In the recent case of Komlodi v. Picciano, 217 N.J. 387, 89 A.3d 1234 (N.J. May 20, 2014), a malpractice action against a physician and hospital, the physician prescribed a narcotic patch to the patient, who suffered from chronic back pain and who was known to abuse alcohol and drugs. The patient orally ingested the patch. The 75-microgram Duragesic patch was intended to be applied to the outer skin and to release the drug fentanyl over a 72-hour period. The patch has the potency of 80 Percocet tablets. The patient failed to use the patch properly and orally ingested the Duragesic patch, causing a severe and permanent brain injury. The complaint alleged that the physician breached the duty of care by failing to protect the patient, who had a history of alcohol and drug abuse, from self-injury.
The Komlodi court noted that in certain circumstances, depending on the condition a patient presents, the physician’s duty of care may include the duty to prevent a patient from engaging in self-damaging acts. In cases where a patient is responsible, in whole or in part, for the harm or injury the patient suffers, the doctrines of comparative negligence, avoidable consequences, or superseding/intervening causation may serve to absolve a defendant of liability or limit the damages. A superseding/intervening cause jury instruction that was molded to the facts of this case was warranted on the basis that the physician prescribed the narcotic patch to the patient, who was known to abuse alcohol and drugs, and who orally ingested the patch, where the jury had to determine whether, given the patient’s medical history of addiction to alcohol and drugs, her oral ingestion of the patch was reasonably foreseeable or was a remote or abnormal incident of the risk of self-injury that was not otherwise reasonably foreseeable by the defendants. Intertwined with that question was whether the patient’s act was volitional and not attributable to her disorder or condition. Also, an avoidable-consequences charge was warranted on the basis that the physician prescribed the narcotic patch to the patient, who was known to abuse alcohol and drugs, and who orally ingested the patch, where the jury had to determine whether and to what degree the patient had the capacity to act reasonably to care for herself in light of her health or mental condition.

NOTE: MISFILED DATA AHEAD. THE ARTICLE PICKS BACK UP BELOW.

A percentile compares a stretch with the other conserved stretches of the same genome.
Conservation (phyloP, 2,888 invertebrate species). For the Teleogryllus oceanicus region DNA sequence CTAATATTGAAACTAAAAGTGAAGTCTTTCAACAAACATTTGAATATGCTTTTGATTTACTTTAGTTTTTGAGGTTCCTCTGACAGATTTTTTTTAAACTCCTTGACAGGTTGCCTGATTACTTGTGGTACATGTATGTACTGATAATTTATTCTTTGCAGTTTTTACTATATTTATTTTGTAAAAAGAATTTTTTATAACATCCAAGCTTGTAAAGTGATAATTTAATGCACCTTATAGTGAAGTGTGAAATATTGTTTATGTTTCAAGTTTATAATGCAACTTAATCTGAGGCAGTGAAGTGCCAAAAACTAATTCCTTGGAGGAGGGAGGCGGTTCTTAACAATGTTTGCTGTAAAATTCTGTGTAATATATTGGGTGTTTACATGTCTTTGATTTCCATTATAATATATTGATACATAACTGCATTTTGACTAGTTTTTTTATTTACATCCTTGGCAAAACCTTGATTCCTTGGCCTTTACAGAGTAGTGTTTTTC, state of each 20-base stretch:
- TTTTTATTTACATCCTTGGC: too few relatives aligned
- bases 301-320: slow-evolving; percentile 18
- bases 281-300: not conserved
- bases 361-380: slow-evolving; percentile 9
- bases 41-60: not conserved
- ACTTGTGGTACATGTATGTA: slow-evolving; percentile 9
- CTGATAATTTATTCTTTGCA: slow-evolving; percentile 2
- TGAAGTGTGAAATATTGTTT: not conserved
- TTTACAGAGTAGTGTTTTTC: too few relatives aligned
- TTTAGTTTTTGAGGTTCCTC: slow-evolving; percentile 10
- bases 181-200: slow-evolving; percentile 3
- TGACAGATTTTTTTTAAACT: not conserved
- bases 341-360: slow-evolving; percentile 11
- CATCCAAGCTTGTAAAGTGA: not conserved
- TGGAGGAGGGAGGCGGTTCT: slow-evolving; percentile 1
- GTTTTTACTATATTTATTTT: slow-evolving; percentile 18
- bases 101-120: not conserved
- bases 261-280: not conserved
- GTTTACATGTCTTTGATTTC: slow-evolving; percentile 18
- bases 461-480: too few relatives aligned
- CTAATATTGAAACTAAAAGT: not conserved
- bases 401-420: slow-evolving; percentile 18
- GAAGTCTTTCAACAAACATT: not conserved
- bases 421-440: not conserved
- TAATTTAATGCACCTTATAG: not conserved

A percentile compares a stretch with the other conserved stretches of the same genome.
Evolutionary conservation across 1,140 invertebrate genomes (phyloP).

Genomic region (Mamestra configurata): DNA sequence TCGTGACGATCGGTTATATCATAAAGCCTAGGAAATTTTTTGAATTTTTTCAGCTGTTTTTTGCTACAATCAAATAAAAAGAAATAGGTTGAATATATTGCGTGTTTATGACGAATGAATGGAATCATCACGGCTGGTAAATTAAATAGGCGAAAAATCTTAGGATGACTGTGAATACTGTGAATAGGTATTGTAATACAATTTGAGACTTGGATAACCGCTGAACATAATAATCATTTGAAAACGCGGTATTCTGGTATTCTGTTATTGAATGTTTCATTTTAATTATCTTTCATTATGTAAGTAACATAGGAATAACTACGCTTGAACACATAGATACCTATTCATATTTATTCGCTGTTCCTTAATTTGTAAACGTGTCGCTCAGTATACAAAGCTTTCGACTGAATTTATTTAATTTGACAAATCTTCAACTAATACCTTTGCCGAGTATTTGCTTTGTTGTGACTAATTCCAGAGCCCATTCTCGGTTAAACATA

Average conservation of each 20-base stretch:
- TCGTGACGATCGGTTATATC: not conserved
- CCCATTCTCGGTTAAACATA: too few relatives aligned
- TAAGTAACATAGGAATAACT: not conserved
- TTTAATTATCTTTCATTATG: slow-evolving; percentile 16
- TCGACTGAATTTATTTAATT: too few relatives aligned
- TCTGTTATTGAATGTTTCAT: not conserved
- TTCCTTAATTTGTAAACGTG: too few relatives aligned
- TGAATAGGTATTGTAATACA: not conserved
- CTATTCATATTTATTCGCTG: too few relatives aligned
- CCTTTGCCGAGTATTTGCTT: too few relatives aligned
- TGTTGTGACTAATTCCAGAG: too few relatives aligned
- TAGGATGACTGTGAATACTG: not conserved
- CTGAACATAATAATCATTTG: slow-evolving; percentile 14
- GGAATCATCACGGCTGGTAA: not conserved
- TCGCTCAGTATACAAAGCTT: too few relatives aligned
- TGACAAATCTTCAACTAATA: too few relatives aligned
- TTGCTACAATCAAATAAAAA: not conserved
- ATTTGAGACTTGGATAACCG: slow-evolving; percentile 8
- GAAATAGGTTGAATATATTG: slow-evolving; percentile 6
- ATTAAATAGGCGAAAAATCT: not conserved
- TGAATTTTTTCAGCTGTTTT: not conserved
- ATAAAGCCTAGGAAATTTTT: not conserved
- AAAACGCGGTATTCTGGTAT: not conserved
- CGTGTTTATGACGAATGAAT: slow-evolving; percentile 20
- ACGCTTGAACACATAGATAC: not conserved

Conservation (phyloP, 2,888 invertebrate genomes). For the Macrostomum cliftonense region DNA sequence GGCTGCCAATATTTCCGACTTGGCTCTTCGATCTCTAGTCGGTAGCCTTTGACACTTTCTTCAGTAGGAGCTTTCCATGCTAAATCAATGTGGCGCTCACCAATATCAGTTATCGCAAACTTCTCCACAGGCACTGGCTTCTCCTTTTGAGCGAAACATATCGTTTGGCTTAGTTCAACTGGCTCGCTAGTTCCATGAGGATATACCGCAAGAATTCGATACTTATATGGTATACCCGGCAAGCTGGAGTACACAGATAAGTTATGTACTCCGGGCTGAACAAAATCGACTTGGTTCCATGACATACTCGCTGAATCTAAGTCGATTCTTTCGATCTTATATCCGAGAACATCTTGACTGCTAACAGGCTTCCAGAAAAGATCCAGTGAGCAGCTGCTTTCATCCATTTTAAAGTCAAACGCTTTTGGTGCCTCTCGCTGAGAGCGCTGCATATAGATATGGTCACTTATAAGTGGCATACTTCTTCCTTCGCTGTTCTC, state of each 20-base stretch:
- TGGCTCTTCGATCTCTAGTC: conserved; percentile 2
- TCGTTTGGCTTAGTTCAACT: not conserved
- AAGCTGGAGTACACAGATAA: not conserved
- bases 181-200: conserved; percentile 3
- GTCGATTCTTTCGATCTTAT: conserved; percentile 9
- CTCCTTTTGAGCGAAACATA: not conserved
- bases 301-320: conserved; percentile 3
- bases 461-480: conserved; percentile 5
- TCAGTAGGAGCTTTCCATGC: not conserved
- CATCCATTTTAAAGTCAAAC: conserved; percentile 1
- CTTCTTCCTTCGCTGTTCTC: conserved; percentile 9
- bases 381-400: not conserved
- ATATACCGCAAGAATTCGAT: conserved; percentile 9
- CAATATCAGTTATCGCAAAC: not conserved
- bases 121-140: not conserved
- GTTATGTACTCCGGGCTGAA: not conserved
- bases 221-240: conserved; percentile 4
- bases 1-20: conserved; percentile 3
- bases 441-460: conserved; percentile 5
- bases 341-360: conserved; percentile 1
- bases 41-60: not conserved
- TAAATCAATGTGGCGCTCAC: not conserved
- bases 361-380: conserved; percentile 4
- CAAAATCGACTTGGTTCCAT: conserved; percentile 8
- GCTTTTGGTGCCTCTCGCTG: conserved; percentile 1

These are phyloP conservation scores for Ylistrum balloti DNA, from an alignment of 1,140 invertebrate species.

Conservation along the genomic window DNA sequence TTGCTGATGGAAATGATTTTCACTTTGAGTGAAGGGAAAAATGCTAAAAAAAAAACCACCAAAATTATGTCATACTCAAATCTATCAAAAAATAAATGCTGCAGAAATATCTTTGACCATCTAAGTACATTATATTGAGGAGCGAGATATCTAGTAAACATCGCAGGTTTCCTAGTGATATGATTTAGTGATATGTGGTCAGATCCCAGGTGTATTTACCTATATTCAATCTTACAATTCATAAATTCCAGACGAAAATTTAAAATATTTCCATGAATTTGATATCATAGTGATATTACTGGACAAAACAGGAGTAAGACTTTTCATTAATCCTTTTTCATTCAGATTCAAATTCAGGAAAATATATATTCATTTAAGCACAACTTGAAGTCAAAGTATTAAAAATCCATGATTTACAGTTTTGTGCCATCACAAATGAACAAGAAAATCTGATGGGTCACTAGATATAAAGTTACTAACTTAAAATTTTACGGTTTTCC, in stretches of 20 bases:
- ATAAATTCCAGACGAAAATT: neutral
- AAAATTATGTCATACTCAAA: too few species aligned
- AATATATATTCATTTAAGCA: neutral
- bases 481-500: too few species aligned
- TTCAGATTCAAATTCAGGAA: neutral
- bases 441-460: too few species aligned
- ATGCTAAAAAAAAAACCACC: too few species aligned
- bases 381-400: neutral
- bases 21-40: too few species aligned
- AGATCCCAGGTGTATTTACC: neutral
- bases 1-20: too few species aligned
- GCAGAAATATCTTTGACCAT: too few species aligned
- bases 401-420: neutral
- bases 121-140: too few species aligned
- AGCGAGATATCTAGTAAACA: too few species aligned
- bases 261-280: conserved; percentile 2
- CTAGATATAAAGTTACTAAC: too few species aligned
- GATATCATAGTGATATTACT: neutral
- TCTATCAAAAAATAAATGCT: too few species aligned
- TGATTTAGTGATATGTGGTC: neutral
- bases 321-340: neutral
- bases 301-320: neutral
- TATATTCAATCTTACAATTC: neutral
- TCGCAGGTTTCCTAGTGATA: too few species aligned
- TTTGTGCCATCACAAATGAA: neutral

Because malpractice liability exposure may arise against a physician or health care facility, as in Komlodi and similar drug abuse and overdose cases, it is advisable for the health care provider to implement a Patient Agreement stating that patient abuse of a prescription painkiller will result in the provider discontinuing patient treatment. The agreement may go far in protecting the physician from an allegation the physician breached the duty of care owed to the patient.
Medical Law Perspectives presents 50-page detailed reports on medical litigation in the news for attorneys, physicians, insurers, and employers. The January 2013 report on vaccine litigation contains additional expert comments and detailed medical and law information. Monique C.M. Leahy, JD, Publisher can be reached at email@example.com; 212.213.0222; www.medicallawperspectives.com.
The writers’ opinions are those of the writers and not ALM. This material is intended for general information purposes only and does not constitute legal advice.